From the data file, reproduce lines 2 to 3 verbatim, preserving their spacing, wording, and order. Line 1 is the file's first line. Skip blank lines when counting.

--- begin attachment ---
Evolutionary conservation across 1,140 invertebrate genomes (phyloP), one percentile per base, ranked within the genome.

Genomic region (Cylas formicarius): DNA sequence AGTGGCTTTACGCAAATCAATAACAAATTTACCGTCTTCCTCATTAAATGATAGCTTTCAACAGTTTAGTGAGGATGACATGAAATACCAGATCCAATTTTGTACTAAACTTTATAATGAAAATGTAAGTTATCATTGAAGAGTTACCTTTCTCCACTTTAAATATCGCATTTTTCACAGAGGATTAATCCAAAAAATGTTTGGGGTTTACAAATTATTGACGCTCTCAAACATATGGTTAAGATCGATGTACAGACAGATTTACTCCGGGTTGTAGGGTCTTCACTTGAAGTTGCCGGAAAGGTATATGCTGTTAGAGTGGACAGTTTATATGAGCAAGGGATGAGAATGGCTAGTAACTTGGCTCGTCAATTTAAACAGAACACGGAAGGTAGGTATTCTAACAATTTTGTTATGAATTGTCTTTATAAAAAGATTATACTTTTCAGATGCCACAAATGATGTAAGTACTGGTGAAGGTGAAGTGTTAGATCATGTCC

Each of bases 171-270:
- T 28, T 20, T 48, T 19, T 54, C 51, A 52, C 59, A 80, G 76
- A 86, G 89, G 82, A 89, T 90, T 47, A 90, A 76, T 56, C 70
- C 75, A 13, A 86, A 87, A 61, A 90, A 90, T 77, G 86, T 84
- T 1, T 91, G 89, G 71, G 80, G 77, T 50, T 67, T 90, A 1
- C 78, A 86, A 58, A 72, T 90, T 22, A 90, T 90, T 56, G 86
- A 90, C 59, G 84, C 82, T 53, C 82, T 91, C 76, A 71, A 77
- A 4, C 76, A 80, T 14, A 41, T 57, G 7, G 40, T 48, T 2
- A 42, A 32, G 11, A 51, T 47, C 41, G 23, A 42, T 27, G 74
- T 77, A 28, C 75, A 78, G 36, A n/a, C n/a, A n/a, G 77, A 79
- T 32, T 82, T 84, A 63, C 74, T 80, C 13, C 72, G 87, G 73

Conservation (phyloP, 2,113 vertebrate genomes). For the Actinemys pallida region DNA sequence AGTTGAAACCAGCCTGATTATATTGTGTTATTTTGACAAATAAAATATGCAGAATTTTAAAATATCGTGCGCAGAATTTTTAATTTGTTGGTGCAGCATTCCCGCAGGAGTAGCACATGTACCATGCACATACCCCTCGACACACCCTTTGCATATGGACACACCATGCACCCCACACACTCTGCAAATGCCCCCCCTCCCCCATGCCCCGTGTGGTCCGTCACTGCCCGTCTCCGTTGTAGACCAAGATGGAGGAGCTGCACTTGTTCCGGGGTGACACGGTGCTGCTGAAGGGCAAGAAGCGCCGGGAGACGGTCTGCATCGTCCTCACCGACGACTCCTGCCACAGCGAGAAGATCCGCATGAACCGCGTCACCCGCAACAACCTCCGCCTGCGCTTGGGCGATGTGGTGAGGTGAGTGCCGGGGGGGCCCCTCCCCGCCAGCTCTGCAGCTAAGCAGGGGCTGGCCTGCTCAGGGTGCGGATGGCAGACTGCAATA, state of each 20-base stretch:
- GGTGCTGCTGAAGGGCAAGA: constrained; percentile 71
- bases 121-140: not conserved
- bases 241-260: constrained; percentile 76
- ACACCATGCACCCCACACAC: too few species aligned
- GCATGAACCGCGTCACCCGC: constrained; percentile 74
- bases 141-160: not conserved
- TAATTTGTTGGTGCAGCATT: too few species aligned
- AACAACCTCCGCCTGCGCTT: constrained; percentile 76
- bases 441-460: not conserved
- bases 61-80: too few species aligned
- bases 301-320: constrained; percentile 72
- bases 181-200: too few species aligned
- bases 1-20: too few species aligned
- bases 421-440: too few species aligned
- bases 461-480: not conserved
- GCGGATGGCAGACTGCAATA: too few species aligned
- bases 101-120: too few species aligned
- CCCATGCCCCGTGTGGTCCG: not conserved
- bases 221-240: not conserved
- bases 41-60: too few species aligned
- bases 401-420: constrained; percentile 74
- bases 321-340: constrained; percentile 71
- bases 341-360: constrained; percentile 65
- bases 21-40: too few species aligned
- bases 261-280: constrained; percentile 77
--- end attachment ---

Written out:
Genomic region (Cylas formicarius): DNA sequence AGTGGCTTTACGCAAATCAATAACAAATTTACCGTCTTCCTCATTAAATGATAGCTTTCAACAGTTTAGTGAGGATGACATGAAATACCAGATCCAATTTTGTACTAAACTTTATAATGAAAATGTAAGTTATCATTGAAGAGTTACCTTTCTCCACTTTAAATATCGCATTTTTCACAGAGGATTAATCCAAAAAATGTTTGGGGTTTACAAATTATTGACGCTCTCAAACATATGGTTAAGATCGATGTACAGACAGATTTACTCCGGGTTGTAGGGTCTTCACTTGAAGTTGCCGGAAAGGTATATGCTGTTAGAGTGGACAGTTTATATGAGCAAGGGATGAGAATGGCTAGTAACTTGGCTCGTCAATTTAAACAGAACACGGAAGGTAGGTATTCTAACAATTTTGTTATGAATTGTCTTTATAAAAAGATTATACTTTTCAGATGCCACAAATGATGTAAGTACTGGTGAAGGTGAAGTGTTAGATCATGTCC

Each of bases 171-270: